Animal activists have a message for Kentucky horse racing: They are watching.
“PETA is putting Kentucky on notice,” warned a statement from Kathy Guillermo, senior vice president of People for the Ethical Treatment of Animals, which has been protesting at Santa Anita in the wake of 23 horse deaths related to the track.
Now, they are turning their attention to the Bluegrass state in the wake of the death of a horse Saturday at Keeneland.
“No horses died during Santa Anita Derby weekend, which seems to show that the track’s new rules — while not as strong as PETA would have liked — are a lifesaving step. Now, all eyes will be on Kentucky, where Churchill Downs — home of the Kentucky Derby — has the second-worst death rate for horses in the country,” Guillermo said in the statement. She said PETA will be attending the Churchill Downs Inc. annual shareholders meeting later this month “to question the company’s executives.”
In California, The Stronach Group, which owns Santa Anita as well as Pimlico, where the second jewel of the Triple Crown is run, announced a set of new rules including limiting the use of furosemide, known as Lasix, and the use of whips. Protesters demonstrated outside Santa Anita on Saturday.
“At nearby Keeneland, Thoroughbred Cathedral Reader broke a leg and was euthanized on Saturday, and today, 2-year-old horses will be made to run faster than they ever will for the rest of their lives, risking injury and death to fetch a high price at the Keeneland April Sale,” Guillermo said. “Change is overdue, and for the sake of the horses, it needs to come now.”
The April 2-Year-Olds in Training Sale is taking place this week at Keeneland, which is also the world’s largest Thoroughbred auction house. Horses ran timed sprints Monday and will be offered for sale Tuesday.
Meanwhile, the Association of Racing Commissioners International issued a statement clarifying that horses treated with bisphosphonates, a controversial osteoporosis drug, may be denied entry into races while the organization formulates a policy to recommend to states.
The drugs have come under increased scrutiny by veterinary and racing organizations as deaths mount. Last year Kentucky saw an unprecedented 80 percent increase in equine fatalities during racing. Bisphosphonates, which are recommended for navicular bone disease in older horses, are suspected of interfering with proper bone formation. Racing and sales officials have called on the industry to stop using them in horses under the age of 4.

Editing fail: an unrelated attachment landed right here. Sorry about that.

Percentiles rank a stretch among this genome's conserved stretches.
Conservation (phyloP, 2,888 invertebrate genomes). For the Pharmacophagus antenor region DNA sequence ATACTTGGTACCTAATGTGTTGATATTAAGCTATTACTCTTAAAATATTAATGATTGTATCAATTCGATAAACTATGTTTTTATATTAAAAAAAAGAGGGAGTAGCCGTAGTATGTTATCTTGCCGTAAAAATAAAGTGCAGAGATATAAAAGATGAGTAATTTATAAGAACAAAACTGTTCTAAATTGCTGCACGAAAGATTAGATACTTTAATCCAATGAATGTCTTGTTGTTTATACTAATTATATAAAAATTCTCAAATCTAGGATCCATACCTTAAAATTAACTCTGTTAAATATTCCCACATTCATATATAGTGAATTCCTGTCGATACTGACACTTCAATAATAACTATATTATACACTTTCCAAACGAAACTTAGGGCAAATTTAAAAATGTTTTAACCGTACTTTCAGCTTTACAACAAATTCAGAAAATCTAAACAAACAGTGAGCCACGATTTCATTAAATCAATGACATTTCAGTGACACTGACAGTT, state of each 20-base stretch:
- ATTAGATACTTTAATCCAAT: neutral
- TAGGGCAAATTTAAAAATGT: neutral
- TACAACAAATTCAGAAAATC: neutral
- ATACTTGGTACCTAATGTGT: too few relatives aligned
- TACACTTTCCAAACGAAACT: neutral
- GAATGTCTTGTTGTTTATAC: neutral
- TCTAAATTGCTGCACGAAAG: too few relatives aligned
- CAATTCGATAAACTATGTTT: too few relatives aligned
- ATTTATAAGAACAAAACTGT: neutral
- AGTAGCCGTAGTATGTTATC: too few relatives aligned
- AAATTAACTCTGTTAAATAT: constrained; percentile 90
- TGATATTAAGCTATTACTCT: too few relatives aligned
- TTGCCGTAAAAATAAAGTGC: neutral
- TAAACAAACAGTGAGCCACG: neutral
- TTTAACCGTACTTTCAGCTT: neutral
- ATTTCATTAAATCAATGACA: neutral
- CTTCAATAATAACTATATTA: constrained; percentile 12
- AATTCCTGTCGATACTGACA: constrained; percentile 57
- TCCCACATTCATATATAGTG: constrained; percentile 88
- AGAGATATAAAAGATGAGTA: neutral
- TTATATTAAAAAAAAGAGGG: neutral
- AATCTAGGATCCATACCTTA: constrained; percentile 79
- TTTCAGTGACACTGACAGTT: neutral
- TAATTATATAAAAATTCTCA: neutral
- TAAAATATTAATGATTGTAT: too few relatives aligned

Bimeda, the maker of Tildren, one of the medications, said in a statement to the Herald-Leader that they “welcome the recent partial bans proposed by racing organizations in the United States and Canada, regarding bisphosphonate use in young horses, and we are committed to research which will provide a better understanding of these important equine pharmaceuticals.”
Dechra, which makes the other drug, Osphos, pointed to another potential concern in an email: “There are two generations of bisphosphonates, non-nitrogenous (non-nitrogen containing) or nitrogenous (nitrogen-containing). Osphos is a first-generation non-nitrogenous bisphosphonate. This is the least potent class of bisphosphonate.
“There has been evidence of the non-approved and FEI-banned nitrogenous bisphosphonate zoledronate being compounded and used in horses. The nitrogenous bisphosphonates are not approved for use in the horse and work on a more complex pathway with a myriad of side effects as seen and documented in human medicine literature.”
The racing commissioners said that “bisphosphonate use in a racing environment is already prohibited and, if found, the trainer is subject to significant fine and suspension and the horse will be excluded from competition for at least 30 days to one year. The extra label use in any horse younger than 4 years of age of any bisphosphonate is prohibited.”
The racing commissioners, who recommend model rules for states to adopt, is considering a policy “that would disallow any horse from being entered in a race that has been treated with bisphosphonates prior to age 4 or for reasons not specifically cited by the U.S. Food and Drug Administration as appropriate use. Owners and potential buyers of young horses are advised to insist on complete disclosure of any bisphosphonate treatments administered to horses they are considering for purchase.”
Keeneland, Fasig-Tipton and Ocala Breeders’ Sales last month announced a ban on the use of bisphosphonates in young horses. The sales companies said that buyers will be allowed to request horses be tested and that the sales could be rescinded.
However, it is unclear if current testing would be able to detect the use of the drugs after more than three months.